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COVID Pandemic forced Community Care to adapt to new normal


Changing with the times (From Left) Community Care Executive Director Debbie MacDonald Moynes and local Rotary President Barb Proctor at last week’s meeting. (Submitted Photo)

NOVEMBER 23, 2022

At the 20th meeting of the 2022-2023 Rotary year, The Rotary Club of Picton invited Debbie MacDonald Moynes, Executive Director at The Prince Edward County Community Care for Seniors Association.

Community Care, established in 1977, delivers services which help seniors live at home. 

The goal of the organization is increasing awareness, knowledge and use of Community Care for Seniors services and programs across Prince Edward County (PEC).

As said on the PEC Community Care website, Prince Edward Community Care is lead by an expert executive director and staff who research and develop effective supports and services specific to the needs of the older adult population. These services are aligned with the provincial Patients First Act and regional Older Adult Strategy currently implemented by the South East Local Health Integration Network. Prince Edward Community Care also works in tandem with all PEC Health Service Providers to offer supports that will enable older adults to remain living independently in their homes throughout the hamlets, villages, town and rural areas of PEC.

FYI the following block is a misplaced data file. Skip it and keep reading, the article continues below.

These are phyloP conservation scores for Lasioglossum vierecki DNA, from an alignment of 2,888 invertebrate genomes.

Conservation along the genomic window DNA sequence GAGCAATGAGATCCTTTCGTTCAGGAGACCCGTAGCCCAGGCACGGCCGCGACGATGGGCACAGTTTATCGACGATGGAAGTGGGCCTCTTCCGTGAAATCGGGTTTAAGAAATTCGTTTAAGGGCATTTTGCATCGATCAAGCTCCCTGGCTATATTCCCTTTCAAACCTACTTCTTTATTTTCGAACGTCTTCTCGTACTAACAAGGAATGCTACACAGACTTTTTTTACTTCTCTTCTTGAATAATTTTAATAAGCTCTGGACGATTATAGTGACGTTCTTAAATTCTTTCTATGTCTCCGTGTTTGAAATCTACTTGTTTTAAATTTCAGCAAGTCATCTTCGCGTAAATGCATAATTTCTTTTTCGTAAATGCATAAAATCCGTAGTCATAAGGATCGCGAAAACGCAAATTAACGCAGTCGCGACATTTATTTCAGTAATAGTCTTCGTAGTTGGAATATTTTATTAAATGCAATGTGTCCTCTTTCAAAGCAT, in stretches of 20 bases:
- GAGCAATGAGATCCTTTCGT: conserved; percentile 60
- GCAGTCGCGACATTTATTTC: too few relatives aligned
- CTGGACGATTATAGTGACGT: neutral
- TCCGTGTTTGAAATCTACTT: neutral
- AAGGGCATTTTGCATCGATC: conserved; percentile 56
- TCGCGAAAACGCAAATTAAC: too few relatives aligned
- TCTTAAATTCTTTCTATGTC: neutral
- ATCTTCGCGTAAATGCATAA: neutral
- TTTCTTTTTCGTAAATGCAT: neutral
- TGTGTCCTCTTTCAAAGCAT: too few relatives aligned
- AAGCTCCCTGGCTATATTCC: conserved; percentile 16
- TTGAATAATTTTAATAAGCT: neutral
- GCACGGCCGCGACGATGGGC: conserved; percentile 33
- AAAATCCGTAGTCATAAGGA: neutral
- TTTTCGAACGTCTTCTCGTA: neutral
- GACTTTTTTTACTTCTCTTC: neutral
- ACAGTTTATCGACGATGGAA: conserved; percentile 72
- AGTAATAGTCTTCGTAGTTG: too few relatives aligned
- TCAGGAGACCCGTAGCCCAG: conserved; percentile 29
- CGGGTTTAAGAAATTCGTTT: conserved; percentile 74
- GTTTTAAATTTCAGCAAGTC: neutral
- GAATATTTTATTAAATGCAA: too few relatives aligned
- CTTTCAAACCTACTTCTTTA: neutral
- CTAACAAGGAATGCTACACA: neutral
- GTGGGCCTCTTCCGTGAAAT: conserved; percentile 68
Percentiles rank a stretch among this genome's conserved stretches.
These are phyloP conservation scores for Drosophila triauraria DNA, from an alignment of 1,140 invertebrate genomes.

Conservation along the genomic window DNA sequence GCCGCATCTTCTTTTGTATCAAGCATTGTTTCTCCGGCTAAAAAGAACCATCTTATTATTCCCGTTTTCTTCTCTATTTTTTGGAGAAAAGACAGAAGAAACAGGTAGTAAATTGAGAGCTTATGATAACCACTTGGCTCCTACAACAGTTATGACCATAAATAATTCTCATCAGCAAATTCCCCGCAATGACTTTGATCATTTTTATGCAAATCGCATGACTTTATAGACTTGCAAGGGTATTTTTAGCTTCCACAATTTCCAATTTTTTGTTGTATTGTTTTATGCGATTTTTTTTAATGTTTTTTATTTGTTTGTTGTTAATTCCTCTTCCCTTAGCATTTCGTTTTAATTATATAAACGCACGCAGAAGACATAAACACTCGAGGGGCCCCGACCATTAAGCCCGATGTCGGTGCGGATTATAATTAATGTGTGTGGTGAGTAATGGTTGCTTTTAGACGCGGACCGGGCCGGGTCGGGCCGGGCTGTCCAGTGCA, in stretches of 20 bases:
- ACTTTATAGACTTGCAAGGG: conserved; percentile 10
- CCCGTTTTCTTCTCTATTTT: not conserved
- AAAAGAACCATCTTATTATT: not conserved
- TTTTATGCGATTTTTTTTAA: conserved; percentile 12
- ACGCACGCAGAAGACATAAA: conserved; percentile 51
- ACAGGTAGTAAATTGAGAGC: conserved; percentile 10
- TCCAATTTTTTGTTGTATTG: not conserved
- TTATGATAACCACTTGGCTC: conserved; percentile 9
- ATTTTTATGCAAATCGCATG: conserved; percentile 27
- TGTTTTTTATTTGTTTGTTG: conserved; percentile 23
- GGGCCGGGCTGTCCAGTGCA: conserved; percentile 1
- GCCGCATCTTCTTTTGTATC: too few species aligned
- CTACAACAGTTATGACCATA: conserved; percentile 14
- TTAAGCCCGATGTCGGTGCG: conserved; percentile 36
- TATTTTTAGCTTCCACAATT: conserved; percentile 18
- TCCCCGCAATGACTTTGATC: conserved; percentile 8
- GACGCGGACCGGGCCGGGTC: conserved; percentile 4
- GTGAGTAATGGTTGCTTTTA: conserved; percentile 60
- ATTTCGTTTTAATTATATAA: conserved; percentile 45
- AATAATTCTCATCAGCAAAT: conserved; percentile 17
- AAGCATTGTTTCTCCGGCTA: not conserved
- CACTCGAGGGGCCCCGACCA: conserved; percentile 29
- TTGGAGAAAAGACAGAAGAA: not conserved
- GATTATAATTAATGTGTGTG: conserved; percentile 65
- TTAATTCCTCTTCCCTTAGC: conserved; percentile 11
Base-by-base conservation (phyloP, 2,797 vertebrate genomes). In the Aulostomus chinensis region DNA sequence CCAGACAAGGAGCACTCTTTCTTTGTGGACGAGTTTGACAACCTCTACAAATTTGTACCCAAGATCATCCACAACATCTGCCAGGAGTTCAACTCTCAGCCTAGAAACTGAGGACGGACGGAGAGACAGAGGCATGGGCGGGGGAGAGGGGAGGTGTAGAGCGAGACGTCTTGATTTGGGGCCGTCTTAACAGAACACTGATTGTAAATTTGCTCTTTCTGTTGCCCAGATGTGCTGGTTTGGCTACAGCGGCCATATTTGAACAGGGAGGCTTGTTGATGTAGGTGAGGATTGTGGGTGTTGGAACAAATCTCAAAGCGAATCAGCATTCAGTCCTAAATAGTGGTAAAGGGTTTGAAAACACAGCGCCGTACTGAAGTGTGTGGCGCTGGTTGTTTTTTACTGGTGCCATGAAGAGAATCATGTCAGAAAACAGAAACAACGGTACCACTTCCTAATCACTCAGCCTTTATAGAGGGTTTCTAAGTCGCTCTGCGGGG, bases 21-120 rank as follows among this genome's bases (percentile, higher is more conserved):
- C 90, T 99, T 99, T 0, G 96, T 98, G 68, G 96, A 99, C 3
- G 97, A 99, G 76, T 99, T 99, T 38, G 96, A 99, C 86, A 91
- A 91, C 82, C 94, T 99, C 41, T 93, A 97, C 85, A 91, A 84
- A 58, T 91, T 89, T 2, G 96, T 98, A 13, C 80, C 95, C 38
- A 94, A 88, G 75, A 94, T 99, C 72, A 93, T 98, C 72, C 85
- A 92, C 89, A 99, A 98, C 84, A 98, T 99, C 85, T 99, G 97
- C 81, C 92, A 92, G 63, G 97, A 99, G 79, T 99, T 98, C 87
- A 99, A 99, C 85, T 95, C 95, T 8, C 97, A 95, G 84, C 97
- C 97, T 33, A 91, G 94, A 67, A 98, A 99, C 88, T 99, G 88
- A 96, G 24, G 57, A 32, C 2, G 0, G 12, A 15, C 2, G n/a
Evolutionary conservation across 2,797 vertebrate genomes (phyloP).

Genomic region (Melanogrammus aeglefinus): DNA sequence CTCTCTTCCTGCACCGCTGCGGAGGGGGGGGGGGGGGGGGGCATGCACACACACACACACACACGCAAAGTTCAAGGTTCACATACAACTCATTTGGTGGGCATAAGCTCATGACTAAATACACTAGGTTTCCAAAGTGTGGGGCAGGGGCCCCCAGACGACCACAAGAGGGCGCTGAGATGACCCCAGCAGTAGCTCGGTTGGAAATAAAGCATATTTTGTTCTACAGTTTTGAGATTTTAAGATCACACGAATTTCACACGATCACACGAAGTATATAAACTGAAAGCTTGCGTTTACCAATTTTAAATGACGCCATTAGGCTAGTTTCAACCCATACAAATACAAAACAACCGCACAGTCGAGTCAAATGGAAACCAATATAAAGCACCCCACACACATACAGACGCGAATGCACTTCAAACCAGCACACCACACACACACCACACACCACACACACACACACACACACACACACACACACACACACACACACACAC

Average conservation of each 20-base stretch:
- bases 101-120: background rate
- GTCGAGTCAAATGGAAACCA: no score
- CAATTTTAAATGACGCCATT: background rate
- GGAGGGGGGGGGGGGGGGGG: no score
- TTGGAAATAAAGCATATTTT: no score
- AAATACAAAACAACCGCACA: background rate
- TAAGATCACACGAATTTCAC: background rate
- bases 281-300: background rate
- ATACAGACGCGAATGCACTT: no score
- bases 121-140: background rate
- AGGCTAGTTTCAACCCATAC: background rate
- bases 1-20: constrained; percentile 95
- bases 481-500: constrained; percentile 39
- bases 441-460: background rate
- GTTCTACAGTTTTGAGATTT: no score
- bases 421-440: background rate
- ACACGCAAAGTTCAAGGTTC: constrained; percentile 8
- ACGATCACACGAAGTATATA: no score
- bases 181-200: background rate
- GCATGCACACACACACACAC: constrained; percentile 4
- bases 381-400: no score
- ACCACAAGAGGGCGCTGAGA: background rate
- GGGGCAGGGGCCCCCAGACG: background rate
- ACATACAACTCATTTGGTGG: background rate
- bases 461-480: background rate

Community Care for Seniors Executive Director Debbie MacDonald Moynes (Submitted Photo)

The organization receives referrals from many places such as primary care physicians, the hospital and more.

“We receive referrals from many places, people call us themselves, primary care physicians make referrals. In PEC were very lucky because right on the electronic medical record any physician can just call that up, fill out a little box, fill out all the information needed and just like that its faxed to our office. Its very simple, its easy to do, the family physicians do it often. We also receive referrals from the hospital and from many other places. Key is though, we need to get the referral because we can’t help people if we don’t know that they need something, we can’t help them. Once we receive the referral we reach out to the person and a coordinator would go and visit and talk to the person. During the pandemic for a time we did this kind of visiting on the phone and were back to visiting in-person.”